Among other international networks of survey data archives, in the USA the Council of Social Science Data Archives (CSSDA) was active from 1962 until 1970 as a confederation of institutions aimed at coordinating and disseminating the activities of its members (Bisco, 1966; O’Neill Adams, 2006). At the international level, the International Federation of Data Organizations (IFDO) was founded in 1977 to coordinate worldwide data services (Scheuch, 2003; Silberman, 1999).
INSEE also took part in international academic projects, such as the 1966 Time Use Survey, and granted access to its surveys (Chenu, 2011; Szalai, 1972). This access was managed by the INSEE departments or, at that time, by INSEE’s regional economic observatories (B. Riandey, personal communication, 13 November 2014). INSEE’s surveys were archived internally and transmitted to the French national archives (R. Silberman, personal communication, 26 November, 2014).
This Act confirmed the role of INSEE as coordinator of official data collection, and reiterated the obligation for interviewees to provide accurate answers and for statisticians to safeguard data confidentiality, already established under French law (Lang, 2008). Statistical confidentiality underpinned the bond of trust between the interviewer and interviewee, and penal sanctions applied in case of violation.
Anonymization made it difficult to analyse companies for which certain types of information (e.g. size) were essential. The decree of 17 July 1984 created the Committee for confidentiality of corporate statistics as part of the French Statistical Advisory Committee (Conseil national de l’information statistique, CNIS), with the task of evaluating requests to access data on companies. It considered the scientific relevance of data requests, the applicants’ motives, and the reliability of their institution (Gaeremynck, 2009; Silberman, 2011).
A declaration to the CNIL was sufficient in cases of personal data allowing for direct or indirect identification. In cases of sensitive data, however (i.e. ethnic origin, political and religious opinions, health, sexual behaviours), authorization was required.
This Act was drafted in response to the government’s SAFARI project for administrative file automation and registration of individuals that was designed to link up all files kept by the French administrative authorities (Riandey, 2000; Silberman, 2011).
Three further legislative texts deserve to be mentioned: 1) the Act of 17 July 1978, which created a committee for access to administrative documents (Commission d’accès aux documents administratifs, CADA), responsible for safeguarding rights of access to these documents, 2) the Archives Act of 3 January 1979, which authorized free access to survey data after 100 years for facts or acts of a private nature, and after 30 years for information of an economic or financial nature, and 3) the manual of tax procedures (Livre des procedures fiscales) which made no provision for access to fiscal documents for research purposes (Silberman, 2011).
The Centre for Socio-Political Data (Centre de données sociopolitiques, CDSP, for more information: http://cdsp.sciences-po.fr/) of Science Po Paris took over from the BDSP in 2005 (Chenu, 2011).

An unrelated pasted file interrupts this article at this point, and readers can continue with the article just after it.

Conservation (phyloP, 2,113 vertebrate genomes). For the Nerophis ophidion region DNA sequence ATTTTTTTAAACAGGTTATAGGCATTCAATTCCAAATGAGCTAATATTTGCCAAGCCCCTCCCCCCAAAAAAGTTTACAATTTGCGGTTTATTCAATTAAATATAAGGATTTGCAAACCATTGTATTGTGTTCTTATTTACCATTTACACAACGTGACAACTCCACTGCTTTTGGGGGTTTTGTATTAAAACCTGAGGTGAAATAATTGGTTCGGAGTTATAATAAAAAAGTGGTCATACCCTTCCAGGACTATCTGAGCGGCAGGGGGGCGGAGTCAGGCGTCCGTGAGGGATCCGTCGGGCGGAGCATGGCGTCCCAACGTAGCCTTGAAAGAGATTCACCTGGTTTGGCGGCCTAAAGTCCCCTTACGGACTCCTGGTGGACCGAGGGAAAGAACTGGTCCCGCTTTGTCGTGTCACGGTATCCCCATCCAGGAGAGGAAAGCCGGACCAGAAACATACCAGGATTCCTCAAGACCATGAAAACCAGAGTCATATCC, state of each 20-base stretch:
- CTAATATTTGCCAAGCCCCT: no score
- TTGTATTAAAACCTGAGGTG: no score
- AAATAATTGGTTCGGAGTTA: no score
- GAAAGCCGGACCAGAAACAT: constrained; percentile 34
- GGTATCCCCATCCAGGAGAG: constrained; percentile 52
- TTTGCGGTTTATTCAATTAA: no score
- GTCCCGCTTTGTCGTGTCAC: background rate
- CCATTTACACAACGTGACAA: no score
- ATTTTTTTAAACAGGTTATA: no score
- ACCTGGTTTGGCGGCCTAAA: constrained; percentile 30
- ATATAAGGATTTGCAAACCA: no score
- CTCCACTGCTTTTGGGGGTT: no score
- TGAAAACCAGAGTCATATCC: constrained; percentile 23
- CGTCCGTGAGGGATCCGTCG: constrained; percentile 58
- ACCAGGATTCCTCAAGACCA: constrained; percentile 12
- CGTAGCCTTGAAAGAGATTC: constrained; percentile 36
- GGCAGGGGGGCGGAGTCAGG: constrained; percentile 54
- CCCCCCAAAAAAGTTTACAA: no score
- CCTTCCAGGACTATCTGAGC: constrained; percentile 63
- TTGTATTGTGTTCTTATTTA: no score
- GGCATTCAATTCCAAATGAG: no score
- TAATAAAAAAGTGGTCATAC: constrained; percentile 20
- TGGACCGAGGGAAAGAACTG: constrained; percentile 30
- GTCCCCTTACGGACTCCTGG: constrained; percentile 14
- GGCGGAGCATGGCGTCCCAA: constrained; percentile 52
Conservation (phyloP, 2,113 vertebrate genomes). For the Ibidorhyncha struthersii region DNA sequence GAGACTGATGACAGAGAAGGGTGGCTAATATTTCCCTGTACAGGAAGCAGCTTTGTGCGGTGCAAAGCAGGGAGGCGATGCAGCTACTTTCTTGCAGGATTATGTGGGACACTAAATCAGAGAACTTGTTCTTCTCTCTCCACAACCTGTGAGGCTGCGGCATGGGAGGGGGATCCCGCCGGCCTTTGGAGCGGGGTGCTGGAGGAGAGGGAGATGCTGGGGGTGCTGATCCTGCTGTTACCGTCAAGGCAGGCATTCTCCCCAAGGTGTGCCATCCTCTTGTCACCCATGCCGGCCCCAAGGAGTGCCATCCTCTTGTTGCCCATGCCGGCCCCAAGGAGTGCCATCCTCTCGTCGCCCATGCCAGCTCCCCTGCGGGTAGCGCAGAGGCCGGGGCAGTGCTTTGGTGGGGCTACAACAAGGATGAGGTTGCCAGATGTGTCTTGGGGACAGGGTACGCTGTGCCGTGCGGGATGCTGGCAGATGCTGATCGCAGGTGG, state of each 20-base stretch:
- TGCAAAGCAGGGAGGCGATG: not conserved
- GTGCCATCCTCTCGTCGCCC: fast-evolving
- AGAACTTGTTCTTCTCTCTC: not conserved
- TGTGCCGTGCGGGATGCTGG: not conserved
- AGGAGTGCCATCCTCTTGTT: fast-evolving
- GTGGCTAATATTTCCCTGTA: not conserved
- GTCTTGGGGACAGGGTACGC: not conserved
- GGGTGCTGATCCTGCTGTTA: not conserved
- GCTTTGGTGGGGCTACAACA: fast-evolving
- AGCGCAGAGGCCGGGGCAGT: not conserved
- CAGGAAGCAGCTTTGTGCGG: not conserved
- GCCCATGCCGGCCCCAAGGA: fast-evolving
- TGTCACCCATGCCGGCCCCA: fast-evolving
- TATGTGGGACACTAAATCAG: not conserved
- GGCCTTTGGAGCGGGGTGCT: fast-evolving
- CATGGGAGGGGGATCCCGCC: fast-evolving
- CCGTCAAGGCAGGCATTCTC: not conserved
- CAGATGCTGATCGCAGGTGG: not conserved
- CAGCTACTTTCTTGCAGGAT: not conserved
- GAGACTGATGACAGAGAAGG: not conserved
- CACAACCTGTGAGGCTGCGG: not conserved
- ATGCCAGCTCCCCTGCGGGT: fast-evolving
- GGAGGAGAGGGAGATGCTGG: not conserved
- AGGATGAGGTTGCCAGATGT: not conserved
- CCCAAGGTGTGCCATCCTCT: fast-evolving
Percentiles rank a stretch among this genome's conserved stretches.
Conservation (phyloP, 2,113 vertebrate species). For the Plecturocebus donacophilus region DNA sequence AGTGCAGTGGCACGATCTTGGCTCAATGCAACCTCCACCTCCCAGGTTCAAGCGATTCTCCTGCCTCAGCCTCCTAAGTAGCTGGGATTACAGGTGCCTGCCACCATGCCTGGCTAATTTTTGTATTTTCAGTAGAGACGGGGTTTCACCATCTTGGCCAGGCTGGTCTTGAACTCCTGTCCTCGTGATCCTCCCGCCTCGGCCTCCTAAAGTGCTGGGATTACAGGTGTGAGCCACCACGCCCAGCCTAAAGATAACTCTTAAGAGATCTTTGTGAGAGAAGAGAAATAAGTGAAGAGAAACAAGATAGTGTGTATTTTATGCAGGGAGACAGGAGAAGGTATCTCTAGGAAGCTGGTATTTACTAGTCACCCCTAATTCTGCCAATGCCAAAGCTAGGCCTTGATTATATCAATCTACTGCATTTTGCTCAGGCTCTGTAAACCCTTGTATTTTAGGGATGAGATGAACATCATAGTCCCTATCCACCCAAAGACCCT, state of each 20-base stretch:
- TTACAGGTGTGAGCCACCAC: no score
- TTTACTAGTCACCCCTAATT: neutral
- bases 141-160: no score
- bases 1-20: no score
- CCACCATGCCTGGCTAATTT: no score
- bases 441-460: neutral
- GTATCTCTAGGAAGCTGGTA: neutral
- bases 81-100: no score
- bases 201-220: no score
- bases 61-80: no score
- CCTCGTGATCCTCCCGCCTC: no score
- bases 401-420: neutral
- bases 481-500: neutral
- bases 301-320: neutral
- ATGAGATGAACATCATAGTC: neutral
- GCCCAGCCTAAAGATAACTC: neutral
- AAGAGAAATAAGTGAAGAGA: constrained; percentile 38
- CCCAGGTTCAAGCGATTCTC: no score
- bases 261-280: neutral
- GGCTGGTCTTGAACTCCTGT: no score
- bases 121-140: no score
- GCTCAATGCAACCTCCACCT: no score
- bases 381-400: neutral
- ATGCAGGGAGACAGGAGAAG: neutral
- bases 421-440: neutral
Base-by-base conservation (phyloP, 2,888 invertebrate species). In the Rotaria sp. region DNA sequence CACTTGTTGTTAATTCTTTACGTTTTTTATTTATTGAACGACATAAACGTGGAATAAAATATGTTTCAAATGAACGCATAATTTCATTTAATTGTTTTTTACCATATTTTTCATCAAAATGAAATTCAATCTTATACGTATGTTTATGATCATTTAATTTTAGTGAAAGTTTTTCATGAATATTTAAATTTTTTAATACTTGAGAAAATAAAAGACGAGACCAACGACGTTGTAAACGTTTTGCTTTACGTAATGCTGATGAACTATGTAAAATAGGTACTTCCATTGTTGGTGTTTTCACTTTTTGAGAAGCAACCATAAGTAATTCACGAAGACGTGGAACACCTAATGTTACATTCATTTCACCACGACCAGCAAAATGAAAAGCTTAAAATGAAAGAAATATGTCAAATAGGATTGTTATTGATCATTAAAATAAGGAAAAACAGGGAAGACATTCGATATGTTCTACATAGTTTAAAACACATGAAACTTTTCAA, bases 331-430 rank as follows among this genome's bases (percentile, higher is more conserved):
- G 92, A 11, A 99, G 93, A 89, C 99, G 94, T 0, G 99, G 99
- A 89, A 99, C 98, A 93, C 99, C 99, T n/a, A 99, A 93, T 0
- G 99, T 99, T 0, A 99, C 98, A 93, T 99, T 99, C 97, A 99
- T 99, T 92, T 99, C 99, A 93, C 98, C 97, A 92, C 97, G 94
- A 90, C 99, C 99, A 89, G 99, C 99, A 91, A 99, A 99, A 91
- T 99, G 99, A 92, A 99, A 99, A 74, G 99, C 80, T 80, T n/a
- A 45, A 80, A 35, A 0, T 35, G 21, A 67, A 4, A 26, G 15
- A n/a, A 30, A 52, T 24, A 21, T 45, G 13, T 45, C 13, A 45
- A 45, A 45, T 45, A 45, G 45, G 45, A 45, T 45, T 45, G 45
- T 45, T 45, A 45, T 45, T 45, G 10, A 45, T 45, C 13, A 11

For more information: www.cmh.ens.fr/greco/adisp.php, (Chenu, 2011).
The creation of the BDSP was encouraged by Frédéric Bon. LASMAS was created on the initiative of Alain Degenne and the specialists who had previously worked with Jacqueline Frisch at the Centre d’études sociologiques (centre for sociological research) headed by Raymond Boudon.
The main rules are: use data exclusively for research purposes; ensure that the data files are not damaged; refrain from giving these files to third parties; process data in accordance with scientific methods; present the results of analyses so as to prevent any identification of respondents; use the received data as fully as possible; mention the source of the data in publications.
The European Council’s 1981 Convention for the Protection of Individuals with regard to Automatic Processing of Personal Data made provision for access to data for research purposes. France opted not to implement it, however. In 1994, access was authorized for medical research, subject to approval by the committee for personal data protection in medical research (Comité consultatif sur le traitement de l’information en matière de recherche dans le domaine de la santé, CCTIRS) (Silberman, 1999; Silberman, 2011).
The 2008 Archives Act also shortened the period of restricted access to survey data from 100 to 75 years for facts and behaviour of a private nature, and from 30 to 25 years for information of an economic and financial nature.
The approval of other bodies may also be necessary. A detailed explanation of the procedure required by the CASD is provided by Le Gléau and Royer (2011) and on the CASD website (https://casd.eu/). The CASD has made it possible to satisfy researchers’ needs while continuing to respect the principle of statistical confidentiality. The data are stored on a server, cannot be copied, and are accessible for a limited period using a personal password. Anonymization of analysis results is obligatory.
Data requests could come from French as well as foreign researchers, and the procedures were managed either by research units or by the INED Surveys Department (B. Riandey, personal communication, 13 November 2014).
However, from 2001, some survey files were made available to university demographers for teaching purposes (Comité d’archivage de l’Ined, 2001b).
The conditions are detailed in an internal document (Service des enquêtes et des sondages de l’Ined, 2004) and are similar to those established by the Réseau Quetelet (Footnote 21).
The GGP is a pan-European research infrastructure aimed at providing internationally comparable individual-level data on demographic behaviours, along with contextual information on demographic, social, economic, and political macro-conditions. To this end, the GGP complements individual level-data collected through the GGS, a panel survey with a wave every three years, to the contextual data in its database (Vikat et al., 2007; Caporali et al., 2014). For further information: www.ggp-i.org/.
The Nesstar software license was acquired by the Réseau Quetelet for all its partners.
In the past, data from questionnaires were recorded on perforated cards. They were then transferred to computer files, but these repeat operations led to loss of information. As a consequence, data from certain surveys will never become accessible.
The online bibliography is a part of the survey metadata. It consists of a bibliographic reference list, updated in collaboration with INED Documentation department.
Identifying variables are kept in a separate file which will be archived. To sum up, for a single survey, there may be four main types of data files: raw data files (after data collection); research data files (cleaned and weighted data files not necessarily completely anonymized) for use by the survey teams; dissemination data files (fully anonymized data files); and data files sent to the national archives (which most often correspond to the research data files).